Courtney Ferrebee, PhD
Emory University Vaccine Center
HIV Vaccine Development
Year Matriculated: 2011
Email address: firstname.lastname@example.org
Education: Ph.D., Molecular Medicine and Translational Science Graduate Program, May 2017
Wake Forest University Graduate School of Arts and Sciences
BA, 2009, Agnes Scott College; Major Concentration: Biology, Minor Concentration: Chemistry
Other research experience: Research Technician III, University of GA 2009-2011
Advisor: Paul Dawson, PhD, Gastroenterology- Emory University
My graduate research interests are focused on the role of bile acid transporters in enterohepatic signaling and metabolic disease. Metabolic syndrome is characterized by hyperglycemia, hyperlipidemia, and obesity, and has been linked to chronic diseases such as non-alcoholic fatty liver disease, type 2 diabetes, and cardiovascular disease. Therapies targeting bile acid enterohepatic cycling or signaling could be effective in treating these conditions. In current studies, I am trying to elucidate the molecular mechanism responsible for the protective effects involved with bile acid signaling. In addition to this, I am determining the mechanisms regulating synthesis and secretion of the enterokine factor FGF15.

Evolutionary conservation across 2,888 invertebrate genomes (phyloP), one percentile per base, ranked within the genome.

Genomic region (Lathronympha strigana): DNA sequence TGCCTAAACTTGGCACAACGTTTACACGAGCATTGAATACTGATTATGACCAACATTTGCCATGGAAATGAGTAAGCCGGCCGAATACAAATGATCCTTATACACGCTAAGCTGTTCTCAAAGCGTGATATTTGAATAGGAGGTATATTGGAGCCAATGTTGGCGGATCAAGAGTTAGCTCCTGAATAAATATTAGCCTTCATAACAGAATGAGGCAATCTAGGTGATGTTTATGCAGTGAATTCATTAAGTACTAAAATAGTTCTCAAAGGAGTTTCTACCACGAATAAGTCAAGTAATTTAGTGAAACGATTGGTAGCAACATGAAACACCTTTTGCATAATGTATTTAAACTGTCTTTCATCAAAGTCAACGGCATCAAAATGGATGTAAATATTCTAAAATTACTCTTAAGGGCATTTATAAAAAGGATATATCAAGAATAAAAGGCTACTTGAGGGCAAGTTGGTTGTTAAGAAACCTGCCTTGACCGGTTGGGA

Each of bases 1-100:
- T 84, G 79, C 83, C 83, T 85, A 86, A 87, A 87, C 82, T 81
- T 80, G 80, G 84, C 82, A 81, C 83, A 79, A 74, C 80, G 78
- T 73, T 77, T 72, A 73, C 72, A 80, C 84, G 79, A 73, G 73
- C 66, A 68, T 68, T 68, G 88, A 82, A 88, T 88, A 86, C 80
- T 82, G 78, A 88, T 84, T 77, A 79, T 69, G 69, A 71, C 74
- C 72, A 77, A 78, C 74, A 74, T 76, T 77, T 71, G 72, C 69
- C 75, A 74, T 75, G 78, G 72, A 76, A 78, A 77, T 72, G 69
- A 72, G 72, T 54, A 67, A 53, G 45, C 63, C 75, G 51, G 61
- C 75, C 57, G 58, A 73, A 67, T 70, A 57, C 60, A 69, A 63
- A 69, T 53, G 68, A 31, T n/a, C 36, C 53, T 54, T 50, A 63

Awards: Lipid Sciences Training Grant Appointment: 2014
Rheinallt Jones/Andrew Neish lab meeting; Emory University, Department
of Pediatrics. To investigate the phenotype in the Ost null mouse, the Dawson lab is
collaborating with the Jones-Neish lab to gain more insight and direction
concerning intestinal injury due to damage and oxidative stress.
& Dawson, P. Metabolic effects of intestinal absorption and enterohepatic
cycling of bile acids. Acta Pharmaceutica Sinica B 5, 129-134 (2015).